• He also has Obama’s faith in “shovel-ready jobs,” extolling “the desirability of a multi-year program of high-social-value infrastructure spending.” At no point in the article, though, does he explain how vote-maximizing politicians will direct funds to the infrastructure projects with “high social value.”
  • To be fair, he’s not a doctrinaire Keynesian. He wants to finance additional spending, at least in part, with higher taxes, suggesting “a reining in of tax expenditures.” There’s nothing wrong with cutting back on tax preferences (properly defined), but the money should be used to lower tax rates rather than expand the burden of government spending.
  • He also delves into monetary policy, arguing that the Fed should “let the economy run hotter” by increasing the acceptable level of future price increases.
  • And while writing for National Review late last year, he endorsed extended unemployment benefits – notwithstanding the wealth of evidence that such policies encourage joblessness.

Not all of Strain’s recommendations, to be sure, involve more government. He criticizes occupational licensing laws and regulations that impose significant barriers to entrepreneurship. He urges reform of a fraud-riddled disability system that lures people into permanent dependency. And he calls for more immigration from the kinds of people – highly skilled and educated – who would be very likely to create jobs.

But some of his market-oriented proposals are laden with tinkering and social engineering. He recognizes that minimum-wage laws undermine employment markets, but instead of arguing that government shouldn’t restrict labor contracts between consenting adults, he wants to micro-manage.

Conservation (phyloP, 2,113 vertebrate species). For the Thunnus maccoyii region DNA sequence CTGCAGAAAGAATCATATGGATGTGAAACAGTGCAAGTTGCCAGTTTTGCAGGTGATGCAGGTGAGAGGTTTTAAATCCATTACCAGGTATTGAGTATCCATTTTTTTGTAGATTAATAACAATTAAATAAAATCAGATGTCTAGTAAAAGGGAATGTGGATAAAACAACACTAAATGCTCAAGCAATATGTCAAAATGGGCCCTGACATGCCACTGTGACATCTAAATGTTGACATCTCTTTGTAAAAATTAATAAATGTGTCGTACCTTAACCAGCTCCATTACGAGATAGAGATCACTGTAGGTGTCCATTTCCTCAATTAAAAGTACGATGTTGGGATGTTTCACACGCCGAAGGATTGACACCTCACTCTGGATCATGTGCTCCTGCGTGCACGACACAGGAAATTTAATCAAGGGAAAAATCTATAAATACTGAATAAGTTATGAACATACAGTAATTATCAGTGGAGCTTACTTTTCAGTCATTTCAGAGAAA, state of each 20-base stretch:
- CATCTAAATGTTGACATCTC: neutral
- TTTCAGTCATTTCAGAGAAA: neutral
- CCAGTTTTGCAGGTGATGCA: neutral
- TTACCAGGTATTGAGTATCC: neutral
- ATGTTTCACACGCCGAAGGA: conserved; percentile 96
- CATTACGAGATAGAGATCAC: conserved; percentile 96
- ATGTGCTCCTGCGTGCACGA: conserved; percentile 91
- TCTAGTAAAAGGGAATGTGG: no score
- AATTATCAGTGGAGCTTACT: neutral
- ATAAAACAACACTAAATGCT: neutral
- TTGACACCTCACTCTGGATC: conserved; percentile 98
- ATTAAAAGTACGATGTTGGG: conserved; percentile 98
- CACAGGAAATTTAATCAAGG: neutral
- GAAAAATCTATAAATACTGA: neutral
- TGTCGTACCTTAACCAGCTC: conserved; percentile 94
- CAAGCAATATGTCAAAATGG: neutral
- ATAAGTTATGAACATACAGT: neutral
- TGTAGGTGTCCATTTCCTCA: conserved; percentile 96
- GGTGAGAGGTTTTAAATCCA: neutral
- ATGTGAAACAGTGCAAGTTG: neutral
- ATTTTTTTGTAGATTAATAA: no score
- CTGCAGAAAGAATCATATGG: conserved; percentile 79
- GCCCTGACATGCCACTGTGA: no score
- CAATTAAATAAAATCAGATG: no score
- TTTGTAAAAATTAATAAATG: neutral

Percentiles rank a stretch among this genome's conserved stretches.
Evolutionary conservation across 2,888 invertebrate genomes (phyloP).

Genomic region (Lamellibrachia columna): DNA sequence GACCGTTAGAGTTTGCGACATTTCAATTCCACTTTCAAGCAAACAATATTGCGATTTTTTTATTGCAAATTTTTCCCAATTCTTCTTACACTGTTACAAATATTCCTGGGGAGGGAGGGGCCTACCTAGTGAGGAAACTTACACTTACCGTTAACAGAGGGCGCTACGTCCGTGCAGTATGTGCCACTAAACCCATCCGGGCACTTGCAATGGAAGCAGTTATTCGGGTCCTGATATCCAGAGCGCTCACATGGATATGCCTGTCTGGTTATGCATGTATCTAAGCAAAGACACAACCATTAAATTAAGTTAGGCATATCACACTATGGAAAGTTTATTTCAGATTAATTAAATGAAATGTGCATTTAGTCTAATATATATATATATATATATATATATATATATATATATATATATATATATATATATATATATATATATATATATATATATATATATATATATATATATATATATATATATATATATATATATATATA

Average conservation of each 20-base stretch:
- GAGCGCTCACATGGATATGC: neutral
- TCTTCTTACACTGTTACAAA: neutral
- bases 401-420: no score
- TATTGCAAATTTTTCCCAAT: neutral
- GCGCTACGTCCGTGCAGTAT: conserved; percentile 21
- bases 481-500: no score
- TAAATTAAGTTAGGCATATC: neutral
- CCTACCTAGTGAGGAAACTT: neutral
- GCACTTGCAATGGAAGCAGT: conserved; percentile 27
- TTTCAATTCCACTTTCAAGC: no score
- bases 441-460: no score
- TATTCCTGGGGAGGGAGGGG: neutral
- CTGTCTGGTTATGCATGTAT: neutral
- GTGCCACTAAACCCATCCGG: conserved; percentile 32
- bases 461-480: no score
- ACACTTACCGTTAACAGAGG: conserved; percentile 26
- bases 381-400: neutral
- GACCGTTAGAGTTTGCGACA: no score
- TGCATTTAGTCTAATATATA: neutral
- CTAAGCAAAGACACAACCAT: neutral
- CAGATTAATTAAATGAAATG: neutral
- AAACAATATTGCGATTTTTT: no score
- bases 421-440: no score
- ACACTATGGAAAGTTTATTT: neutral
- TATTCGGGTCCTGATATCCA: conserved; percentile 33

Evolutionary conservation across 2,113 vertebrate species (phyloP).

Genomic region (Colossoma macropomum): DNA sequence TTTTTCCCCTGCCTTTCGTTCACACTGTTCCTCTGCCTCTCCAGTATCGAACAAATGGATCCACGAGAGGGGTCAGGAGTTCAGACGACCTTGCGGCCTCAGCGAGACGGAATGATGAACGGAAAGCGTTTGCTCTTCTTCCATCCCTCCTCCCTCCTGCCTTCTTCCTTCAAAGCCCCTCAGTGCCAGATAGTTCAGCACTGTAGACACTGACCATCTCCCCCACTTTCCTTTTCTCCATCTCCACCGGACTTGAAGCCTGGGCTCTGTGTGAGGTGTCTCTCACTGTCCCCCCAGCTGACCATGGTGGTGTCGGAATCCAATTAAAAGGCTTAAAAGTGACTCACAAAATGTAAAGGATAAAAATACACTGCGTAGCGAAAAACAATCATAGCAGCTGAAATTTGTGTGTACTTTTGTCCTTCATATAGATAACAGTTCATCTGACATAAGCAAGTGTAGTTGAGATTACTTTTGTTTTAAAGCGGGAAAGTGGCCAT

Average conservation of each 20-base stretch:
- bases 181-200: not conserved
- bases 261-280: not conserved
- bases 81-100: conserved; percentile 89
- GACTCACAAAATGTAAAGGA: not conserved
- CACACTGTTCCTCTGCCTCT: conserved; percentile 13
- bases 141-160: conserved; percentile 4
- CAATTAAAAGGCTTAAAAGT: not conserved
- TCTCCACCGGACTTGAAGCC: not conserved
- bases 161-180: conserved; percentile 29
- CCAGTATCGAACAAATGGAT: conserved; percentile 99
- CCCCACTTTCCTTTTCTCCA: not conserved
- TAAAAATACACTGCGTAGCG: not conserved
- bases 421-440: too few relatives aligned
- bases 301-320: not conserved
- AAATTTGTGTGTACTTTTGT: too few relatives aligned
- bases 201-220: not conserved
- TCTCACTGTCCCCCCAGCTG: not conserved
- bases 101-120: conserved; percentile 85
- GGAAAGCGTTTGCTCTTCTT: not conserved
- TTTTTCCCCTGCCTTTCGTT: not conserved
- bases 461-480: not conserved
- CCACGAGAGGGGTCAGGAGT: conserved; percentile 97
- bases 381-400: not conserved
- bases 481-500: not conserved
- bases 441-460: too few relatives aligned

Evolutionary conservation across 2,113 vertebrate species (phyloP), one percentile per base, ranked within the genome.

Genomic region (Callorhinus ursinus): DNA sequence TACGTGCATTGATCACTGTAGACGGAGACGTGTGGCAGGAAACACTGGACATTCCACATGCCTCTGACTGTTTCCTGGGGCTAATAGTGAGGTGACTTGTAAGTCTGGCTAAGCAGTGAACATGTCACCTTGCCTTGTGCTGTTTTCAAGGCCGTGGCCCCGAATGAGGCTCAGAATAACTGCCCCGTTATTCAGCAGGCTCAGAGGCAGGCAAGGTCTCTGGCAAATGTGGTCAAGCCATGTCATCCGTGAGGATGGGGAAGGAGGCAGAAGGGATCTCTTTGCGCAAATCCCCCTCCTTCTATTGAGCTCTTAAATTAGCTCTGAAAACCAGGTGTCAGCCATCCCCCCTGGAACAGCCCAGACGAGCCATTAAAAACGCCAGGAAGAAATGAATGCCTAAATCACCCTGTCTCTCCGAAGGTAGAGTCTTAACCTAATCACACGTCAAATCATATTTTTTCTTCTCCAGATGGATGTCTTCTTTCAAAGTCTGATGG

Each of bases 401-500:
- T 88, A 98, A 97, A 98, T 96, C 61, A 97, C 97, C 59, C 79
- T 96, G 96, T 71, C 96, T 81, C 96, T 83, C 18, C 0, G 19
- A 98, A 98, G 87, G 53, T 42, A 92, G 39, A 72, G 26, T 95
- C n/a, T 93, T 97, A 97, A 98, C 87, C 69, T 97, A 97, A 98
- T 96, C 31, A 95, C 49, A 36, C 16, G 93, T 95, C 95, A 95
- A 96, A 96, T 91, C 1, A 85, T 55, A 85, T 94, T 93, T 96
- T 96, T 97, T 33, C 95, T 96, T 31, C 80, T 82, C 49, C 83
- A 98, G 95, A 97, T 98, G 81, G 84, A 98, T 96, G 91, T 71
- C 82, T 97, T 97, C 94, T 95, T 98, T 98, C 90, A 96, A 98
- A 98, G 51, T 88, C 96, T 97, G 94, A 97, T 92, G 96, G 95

One of his proposals would involve “significantly lowering the minimum wage for the long-term unemployed for at least the first six months after the date they begin work at their new job.” That would help people with modest work skills (assuming they can’t get even more money by doing nothing), but should government be tilting the playing field in favor of some types of workers over others?

He also endorses “an expanded Earned Income Tax Credit or with wage subsidies exclusively available to the long-term unemployed.” Such policies obviously would draw some people into the workforce, so there would be some benefits. Once again, though, we should ask why there should be more redistribution, particularly when the funds are conditional on long-run unemployment. There could even be perverse unintended consequences, such as making it attractive for someone who’s been out of work for four months to wait another two months before looking for a job.

A Real Jobs Agenda: Free Markets and Small Government

It may not be an agenda tailored to appeal to politicians, who generally want to be seen as “doing something,” but the best way to create jobs is to get government to stop trying to help. Free markets and small government are far more likely to produce the conditions that lead to more employment.

In other words, let the private sector flourish. The pursuit of profit is a powerful force for growth. To quote one of my favorite people, “businesses are not charities. They only create jobs when they think that the total revenue generated by new workers will exceed the total cost of employing those workers. In other words, if it’s not profitable to hire workers, it’s not going to happen.”

The real-world evidence may be the most compelling data. Jurisdictions such as Hong Kong and Singapore tend to produce more jobs and growth than statist nations such as France. In America, states such as Texas with smaller public sectors tend to out-perform states such as California where the burden of government is much larger.

If we really care about workers, particularly those without jobs, the most compassionate approach is prosperity rather than dependency.

Dan Mitchell is an economist and senior fellow at The Cato Institute. Read his blog here and follow him on Twitter.